Kurds commemorate executed Kurdish activists

The body of none of the executed Kurds have been returned to their families who gather around a ceremonial graveyard every year in memory of their loved ones.

LOS ANGELES, United States (Kurdistan24) – Today marks the sixth anniversary of the execution of four Kurdish activists who are still remembered by the Kurdish population every year.

Four Kurds, Farzad Kamangar, Ali Heydarian, Farhad Vakili, Shirin Alam-Holi, along with Mehdi Eslamian, were hanged on Sunday, May 9, 2010, at Evin prison in Tehran, Iran.

The body of none of the Kurds have been returned to their families. Instead, the families gather around a ceremonial graveyard every year.

Alam-Holi was a politically active rural woman sentenced to death in a language she could not speak. Born into a poor family in a Kurdish village, she never went to school and therefore never learned Farsi, the language of her prison guards and judge.

 In prison, she was beaten, including on the soles of her feet, and kicked in the stomach, causing internal bleeding, according to Amnesty International. When she went on a hunger strike, she was force-fed through nasal tubes, which she ripped out in protest, damaging her nose.

 “You interrogated me, tried me, and sentenced me in your own language, even though I couldn’t understand it and couldn’t defend myself,” she wrote from prison before she was hanged for “enmity against God.”

 Farzad Kamangar, who has touched numerous lives through the letters he sent out from prison, was a 32-year-old Iranian Kurdish teacher, poet, journalist and human rights activist from the city of Kamyaran, in Iranian Kurdistan (Rojhalat). He was sentenced to death for Moharebeh,  enmity against God.

Kamangar was repeatedly tortured, beaten and flogged. Despite his injuries, he went on strike to protest the execution of another Kurdish activist, Ehsan Fatahian, in November 2009. 

 According to Arash Alaei, his cellmate, Kamangar was electrocuted to the point where if you pat his back, he jumps in uncontrollable reaction. Yet, he had hope that he would be free and had started learning English, asking Alaei to help him.

 “I will eventually get out of here. The butterfly that flew away in the night told me my fortune,” Kamangar wrote in prison, shortly before the Iranian government made the decision to place a noose around his neck.

It was on Mother’s Day that Kamangar’s mother heard through the media that her son, who had been told he would be released, was killed.

She stopped celebrating Mother’s Day six years ago.

“He had such a tender soul. He loved his students to pieces. Spring was his favorite season. He was born in Spring,” his mother says in a video posted on YouTube. But tears stop her from continuing and revealing that he was executed in his favorite season.

Kamangar was tremendously popular, cherished by Kurds and non-Kurds, young and old, men and women. The love others had for him was, ironically, what convinced the authorities to execute him despite his obvious innocence. Popularity terrorizes dictators, who are nourished by hostility and antipathy in their nation.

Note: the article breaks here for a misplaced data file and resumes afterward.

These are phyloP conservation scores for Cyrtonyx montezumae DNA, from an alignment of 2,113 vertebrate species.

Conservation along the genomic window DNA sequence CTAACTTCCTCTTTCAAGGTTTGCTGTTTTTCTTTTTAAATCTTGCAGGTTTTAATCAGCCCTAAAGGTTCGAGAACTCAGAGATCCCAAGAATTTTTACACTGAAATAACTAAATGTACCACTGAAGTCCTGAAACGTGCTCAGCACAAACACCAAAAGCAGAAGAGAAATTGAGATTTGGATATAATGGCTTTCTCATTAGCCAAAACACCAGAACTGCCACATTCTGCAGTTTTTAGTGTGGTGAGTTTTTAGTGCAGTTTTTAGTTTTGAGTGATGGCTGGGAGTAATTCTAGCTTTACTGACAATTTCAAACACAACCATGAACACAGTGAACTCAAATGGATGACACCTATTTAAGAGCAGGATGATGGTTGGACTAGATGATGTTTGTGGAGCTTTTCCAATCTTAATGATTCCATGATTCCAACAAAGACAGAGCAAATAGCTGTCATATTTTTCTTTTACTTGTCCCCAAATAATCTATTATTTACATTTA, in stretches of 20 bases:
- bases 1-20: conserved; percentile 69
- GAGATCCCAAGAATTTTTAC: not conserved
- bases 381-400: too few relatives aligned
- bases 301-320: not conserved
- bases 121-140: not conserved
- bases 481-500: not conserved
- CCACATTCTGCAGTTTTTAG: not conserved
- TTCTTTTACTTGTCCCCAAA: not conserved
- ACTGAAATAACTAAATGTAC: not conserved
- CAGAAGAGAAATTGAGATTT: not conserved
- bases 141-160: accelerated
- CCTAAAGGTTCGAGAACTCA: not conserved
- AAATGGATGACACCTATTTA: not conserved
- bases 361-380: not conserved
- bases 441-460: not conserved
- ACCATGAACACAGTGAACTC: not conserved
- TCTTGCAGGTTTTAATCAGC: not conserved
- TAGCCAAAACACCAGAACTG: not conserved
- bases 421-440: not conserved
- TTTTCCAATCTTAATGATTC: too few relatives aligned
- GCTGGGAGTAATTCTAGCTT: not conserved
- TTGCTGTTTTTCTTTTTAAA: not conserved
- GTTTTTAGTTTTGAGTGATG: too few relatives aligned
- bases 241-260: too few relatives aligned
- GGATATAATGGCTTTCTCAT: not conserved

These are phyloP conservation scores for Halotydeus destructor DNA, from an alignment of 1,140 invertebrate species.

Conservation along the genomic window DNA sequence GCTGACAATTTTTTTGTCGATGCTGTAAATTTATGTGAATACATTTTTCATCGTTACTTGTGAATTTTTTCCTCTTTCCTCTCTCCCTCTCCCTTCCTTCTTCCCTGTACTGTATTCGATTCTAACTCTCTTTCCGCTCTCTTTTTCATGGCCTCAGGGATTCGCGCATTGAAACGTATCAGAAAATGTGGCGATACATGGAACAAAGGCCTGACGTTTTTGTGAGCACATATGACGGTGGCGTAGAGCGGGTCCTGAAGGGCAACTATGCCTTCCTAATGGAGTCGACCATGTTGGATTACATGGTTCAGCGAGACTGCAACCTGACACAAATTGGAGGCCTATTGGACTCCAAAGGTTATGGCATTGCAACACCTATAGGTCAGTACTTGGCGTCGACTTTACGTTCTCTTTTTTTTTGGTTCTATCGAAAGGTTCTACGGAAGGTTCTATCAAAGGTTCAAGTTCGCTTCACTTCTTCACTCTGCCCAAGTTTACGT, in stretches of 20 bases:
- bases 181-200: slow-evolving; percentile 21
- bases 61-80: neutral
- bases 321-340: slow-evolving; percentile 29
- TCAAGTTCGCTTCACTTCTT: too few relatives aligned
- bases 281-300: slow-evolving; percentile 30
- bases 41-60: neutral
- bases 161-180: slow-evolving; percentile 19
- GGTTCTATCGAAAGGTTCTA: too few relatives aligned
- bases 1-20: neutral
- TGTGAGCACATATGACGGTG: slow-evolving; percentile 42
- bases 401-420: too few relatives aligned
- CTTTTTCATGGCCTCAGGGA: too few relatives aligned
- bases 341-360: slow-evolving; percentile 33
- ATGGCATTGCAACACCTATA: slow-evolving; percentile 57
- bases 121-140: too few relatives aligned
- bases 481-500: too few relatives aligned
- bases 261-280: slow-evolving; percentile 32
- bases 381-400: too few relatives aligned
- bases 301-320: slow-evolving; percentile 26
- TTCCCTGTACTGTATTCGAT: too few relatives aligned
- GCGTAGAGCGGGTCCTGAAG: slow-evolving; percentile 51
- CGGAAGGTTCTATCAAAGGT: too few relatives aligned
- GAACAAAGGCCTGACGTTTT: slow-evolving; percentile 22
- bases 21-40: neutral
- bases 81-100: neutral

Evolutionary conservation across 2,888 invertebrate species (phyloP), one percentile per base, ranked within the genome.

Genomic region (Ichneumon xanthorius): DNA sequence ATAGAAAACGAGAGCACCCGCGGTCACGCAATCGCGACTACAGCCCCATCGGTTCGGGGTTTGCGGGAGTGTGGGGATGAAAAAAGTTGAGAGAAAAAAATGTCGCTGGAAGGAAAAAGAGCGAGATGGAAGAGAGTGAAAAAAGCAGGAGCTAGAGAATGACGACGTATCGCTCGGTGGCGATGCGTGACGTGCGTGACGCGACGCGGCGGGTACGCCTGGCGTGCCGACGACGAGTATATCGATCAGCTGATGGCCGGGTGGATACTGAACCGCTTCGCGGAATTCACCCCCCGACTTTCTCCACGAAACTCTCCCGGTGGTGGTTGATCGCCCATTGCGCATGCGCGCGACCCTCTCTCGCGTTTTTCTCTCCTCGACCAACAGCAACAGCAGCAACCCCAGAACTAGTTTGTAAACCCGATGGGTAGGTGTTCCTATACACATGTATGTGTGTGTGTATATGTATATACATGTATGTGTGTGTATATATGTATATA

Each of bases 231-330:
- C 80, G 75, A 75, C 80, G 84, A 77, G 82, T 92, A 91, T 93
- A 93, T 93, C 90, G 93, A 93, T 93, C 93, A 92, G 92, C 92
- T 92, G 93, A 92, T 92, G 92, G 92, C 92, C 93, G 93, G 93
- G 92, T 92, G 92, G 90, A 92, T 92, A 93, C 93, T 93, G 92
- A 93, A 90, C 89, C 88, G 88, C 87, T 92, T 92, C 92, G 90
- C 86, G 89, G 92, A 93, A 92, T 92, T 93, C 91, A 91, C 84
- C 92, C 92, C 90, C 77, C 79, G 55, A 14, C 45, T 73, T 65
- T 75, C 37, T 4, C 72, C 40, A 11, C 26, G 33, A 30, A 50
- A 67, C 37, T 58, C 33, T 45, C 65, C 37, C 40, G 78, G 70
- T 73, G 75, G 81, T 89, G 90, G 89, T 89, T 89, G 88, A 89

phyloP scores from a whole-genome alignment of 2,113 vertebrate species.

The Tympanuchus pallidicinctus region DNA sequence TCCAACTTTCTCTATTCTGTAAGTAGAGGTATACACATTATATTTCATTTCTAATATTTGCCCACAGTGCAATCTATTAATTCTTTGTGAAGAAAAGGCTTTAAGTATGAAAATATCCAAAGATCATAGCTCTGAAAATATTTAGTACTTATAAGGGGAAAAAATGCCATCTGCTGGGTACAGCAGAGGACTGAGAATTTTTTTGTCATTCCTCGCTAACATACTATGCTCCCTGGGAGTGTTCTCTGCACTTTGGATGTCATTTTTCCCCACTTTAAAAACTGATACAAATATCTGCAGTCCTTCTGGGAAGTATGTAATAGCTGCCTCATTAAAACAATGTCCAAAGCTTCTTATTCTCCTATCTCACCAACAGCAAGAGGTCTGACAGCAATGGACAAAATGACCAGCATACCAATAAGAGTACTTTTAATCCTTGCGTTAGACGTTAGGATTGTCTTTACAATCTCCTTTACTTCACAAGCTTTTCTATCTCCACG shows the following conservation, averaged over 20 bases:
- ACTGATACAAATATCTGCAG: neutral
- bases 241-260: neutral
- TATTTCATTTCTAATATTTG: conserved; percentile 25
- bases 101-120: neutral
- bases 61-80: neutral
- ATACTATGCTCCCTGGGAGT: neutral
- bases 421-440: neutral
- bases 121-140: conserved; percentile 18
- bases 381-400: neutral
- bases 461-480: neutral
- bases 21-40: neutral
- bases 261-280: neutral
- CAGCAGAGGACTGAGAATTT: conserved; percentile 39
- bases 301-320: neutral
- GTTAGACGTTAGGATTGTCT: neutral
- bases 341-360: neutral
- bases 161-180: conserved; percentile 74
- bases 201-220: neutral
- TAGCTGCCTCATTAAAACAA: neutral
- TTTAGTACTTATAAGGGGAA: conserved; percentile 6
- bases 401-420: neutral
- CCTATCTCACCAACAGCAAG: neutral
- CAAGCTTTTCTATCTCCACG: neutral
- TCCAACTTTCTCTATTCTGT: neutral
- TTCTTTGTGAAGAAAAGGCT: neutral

How did Kamangar move so many people?

He could not stop his torturers from breaking his chin and teeth, but he was able to maintain the life within him through imagination and literature. “I won’t let them kill me inside,” was his goal—and he fulfilled it.

In one of his letters, he describes being transported to Sanandaj Prison, Kurdistan Province. He paints a vivid picture of the city in the autumn through his view—not only from the window of the plane, but through the window of his imagination.

He writes little about his anguish, but instead about his moments of falling in love while listening to the music of legendary singer Abbas Kamandy and of hiking the Awyar Mountain. He is distracted from these memories only when the bitterness of the blood he accidentally swallows threatens to suffocate him.

The prison guard who anxiously checks that Kamangar has survived a severe beating does not know, cannot know, that Kamangar, in his mind, is dancing at his wedding, waving his chopi—his handkerchief—in the air and shouting, “Cheers! Cheers to all the prisoners’ mothers who are awaiting reunion with their children. Cheers to all the men and women who lost their lives for their ideals.”

 That is what has made Kamangar a legend. He is one of the few people on the planet—like Nelson Mandela, like Leila Zana—who was not broken under torture.

Kamangar was devoted to improving the life of village children. He was charged with terrorism for teaching young Kurdish children their banned mother tongue. He was all too familiar with suffering, both directly in his life and indirectly through others’ experiences.

He knew the pain of Kurds, the pain of ethnocide and linguicide. He was familiar with the widespread poverty in Kurdistan resulting from the politicization of the region, with the abuse and violence suffered by women because of the government’s gender policies. For Kamangar, the hurt wasn’t just the physical torture he endured—it was the pain of his nation.

His voice, his imagination, his words, his ability to touch the agony of others made him an icon representing all political prisoners who have been executed at the hands of the Iranian government.

He continues to live in the hearts of all those who remember him every year. His voice continues to be heard not only through his writing but also in the poems and stories he has inspired, including poems written by Ata Jamali.


Editing by Karzan Sulaivany